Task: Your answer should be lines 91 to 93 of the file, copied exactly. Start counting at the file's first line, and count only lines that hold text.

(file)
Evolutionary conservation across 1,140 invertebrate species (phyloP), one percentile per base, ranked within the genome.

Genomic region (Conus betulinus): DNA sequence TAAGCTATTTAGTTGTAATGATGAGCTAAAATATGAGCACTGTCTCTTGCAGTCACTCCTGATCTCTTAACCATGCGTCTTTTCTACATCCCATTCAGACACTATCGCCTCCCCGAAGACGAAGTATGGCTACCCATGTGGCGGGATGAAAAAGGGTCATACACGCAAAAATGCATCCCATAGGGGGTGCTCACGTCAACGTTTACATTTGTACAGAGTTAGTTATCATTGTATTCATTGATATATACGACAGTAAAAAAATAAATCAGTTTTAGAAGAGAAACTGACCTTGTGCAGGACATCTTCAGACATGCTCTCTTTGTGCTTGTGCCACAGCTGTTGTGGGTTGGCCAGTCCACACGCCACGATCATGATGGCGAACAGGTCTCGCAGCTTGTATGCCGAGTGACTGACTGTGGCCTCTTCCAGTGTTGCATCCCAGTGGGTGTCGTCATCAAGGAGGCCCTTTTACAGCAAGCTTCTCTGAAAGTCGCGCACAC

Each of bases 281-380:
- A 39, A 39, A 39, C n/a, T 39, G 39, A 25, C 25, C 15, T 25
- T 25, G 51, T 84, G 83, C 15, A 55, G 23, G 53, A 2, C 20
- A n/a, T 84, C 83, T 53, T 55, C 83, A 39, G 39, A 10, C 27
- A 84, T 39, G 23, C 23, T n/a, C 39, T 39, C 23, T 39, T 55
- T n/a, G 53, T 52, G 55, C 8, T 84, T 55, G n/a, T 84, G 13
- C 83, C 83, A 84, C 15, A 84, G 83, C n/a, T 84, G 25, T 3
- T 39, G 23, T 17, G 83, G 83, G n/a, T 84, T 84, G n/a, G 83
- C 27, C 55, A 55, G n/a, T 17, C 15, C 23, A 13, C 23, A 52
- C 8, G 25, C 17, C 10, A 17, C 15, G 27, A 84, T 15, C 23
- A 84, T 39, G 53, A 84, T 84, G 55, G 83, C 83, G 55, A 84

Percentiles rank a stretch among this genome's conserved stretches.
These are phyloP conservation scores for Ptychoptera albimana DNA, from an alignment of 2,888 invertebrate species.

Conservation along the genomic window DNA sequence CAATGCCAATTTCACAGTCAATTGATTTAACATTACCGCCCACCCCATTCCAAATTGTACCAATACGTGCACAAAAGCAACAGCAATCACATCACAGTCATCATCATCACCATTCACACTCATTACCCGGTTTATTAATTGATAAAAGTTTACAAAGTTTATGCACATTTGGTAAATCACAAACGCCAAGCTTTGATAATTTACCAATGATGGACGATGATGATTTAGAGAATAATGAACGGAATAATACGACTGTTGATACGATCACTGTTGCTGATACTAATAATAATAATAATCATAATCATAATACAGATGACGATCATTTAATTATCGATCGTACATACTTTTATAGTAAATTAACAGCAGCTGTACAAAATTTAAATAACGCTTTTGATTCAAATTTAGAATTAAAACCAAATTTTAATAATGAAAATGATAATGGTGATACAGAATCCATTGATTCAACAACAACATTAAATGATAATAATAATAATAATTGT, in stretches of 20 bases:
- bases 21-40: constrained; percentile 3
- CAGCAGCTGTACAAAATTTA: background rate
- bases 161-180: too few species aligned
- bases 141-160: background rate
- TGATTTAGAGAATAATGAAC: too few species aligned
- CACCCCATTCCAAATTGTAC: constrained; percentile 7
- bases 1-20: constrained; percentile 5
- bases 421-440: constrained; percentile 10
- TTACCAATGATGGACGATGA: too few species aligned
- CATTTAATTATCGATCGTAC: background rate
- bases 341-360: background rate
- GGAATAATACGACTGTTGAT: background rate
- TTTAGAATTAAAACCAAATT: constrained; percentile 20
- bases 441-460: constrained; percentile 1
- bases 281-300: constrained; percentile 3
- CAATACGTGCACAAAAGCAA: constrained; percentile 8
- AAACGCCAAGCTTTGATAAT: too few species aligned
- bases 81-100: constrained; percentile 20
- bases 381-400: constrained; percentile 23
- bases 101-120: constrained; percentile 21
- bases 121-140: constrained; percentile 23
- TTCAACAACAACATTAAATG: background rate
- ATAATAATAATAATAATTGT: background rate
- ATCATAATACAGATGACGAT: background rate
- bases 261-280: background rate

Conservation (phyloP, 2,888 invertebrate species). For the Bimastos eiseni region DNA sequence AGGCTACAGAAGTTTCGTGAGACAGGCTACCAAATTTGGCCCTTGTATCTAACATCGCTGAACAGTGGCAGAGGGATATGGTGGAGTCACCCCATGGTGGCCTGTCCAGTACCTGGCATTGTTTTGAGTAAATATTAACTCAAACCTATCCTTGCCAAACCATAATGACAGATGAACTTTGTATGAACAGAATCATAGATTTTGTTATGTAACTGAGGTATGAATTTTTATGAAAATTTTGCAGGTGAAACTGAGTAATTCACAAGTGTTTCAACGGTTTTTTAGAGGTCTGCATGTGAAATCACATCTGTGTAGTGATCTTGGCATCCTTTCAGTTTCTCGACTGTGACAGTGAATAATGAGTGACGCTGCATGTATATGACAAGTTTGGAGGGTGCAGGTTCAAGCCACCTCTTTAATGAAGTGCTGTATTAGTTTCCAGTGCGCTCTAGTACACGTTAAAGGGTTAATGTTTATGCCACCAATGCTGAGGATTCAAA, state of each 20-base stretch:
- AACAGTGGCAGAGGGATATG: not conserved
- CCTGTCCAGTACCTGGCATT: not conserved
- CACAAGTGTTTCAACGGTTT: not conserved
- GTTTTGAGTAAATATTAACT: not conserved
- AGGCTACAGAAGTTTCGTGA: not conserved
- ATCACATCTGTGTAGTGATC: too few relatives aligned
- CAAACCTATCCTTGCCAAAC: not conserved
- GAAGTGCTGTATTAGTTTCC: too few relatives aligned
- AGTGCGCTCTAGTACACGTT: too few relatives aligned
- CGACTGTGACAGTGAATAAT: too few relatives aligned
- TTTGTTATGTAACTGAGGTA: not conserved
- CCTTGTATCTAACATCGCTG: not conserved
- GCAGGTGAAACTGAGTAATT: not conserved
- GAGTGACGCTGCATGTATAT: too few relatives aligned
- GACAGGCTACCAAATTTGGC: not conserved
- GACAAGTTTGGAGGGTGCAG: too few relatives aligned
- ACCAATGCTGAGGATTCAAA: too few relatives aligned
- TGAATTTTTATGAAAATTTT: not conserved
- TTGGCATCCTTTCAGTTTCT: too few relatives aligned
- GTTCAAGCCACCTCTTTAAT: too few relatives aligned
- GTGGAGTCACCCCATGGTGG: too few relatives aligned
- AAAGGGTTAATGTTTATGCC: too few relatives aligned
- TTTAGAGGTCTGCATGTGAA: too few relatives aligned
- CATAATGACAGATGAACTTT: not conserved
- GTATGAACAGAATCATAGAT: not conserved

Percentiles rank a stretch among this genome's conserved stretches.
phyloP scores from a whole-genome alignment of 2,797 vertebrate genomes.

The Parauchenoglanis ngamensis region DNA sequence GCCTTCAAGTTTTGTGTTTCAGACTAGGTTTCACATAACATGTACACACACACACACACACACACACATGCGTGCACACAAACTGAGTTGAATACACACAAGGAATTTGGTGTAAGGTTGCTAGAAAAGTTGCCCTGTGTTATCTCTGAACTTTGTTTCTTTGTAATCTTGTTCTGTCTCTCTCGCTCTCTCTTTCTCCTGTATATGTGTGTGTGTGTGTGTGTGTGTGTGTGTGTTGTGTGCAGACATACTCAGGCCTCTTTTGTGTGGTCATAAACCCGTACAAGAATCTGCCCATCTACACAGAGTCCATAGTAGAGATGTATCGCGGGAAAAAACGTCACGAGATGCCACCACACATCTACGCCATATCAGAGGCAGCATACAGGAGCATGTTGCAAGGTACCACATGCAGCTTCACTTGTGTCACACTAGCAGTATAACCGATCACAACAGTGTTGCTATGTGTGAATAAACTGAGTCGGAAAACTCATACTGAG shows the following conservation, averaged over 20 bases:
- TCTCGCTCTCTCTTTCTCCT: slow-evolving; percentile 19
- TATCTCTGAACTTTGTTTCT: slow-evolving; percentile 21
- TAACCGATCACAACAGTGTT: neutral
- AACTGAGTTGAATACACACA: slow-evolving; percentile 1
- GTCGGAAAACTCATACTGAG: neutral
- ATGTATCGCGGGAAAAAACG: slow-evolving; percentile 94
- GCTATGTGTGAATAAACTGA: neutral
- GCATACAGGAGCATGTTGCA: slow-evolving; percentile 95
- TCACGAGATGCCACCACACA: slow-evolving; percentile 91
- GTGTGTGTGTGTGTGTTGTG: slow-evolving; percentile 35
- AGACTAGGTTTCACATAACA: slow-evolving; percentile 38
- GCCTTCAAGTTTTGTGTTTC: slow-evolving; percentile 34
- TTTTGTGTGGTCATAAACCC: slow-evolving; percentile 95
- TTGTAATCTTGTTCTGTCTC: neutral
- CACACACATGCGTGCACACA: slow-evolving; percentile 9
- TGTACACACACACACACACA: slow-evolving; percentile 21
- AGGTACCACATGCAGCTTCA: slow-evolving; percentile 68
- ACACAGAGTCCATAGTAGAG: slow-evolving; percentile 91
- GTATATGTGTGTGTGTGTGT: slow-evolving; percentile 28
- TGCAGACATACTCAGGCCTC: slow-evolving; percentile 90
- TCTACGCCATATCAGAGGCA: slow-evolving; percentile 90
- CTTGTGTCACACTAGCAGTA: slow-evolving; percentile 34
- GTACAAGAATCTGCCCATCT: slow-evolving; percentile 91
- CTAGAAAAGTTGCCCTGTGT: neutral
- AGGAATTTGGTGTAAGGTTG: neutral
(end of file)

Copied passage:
- TCTACGCCATATCAGAGGCA: slow-evolving; percentile 90
- CTTGTGTCACACTAGCAGTA: slow-evolving; percentile 34
- GTACAAGAATCTGCCCATCT: slow-evolving; percentile 91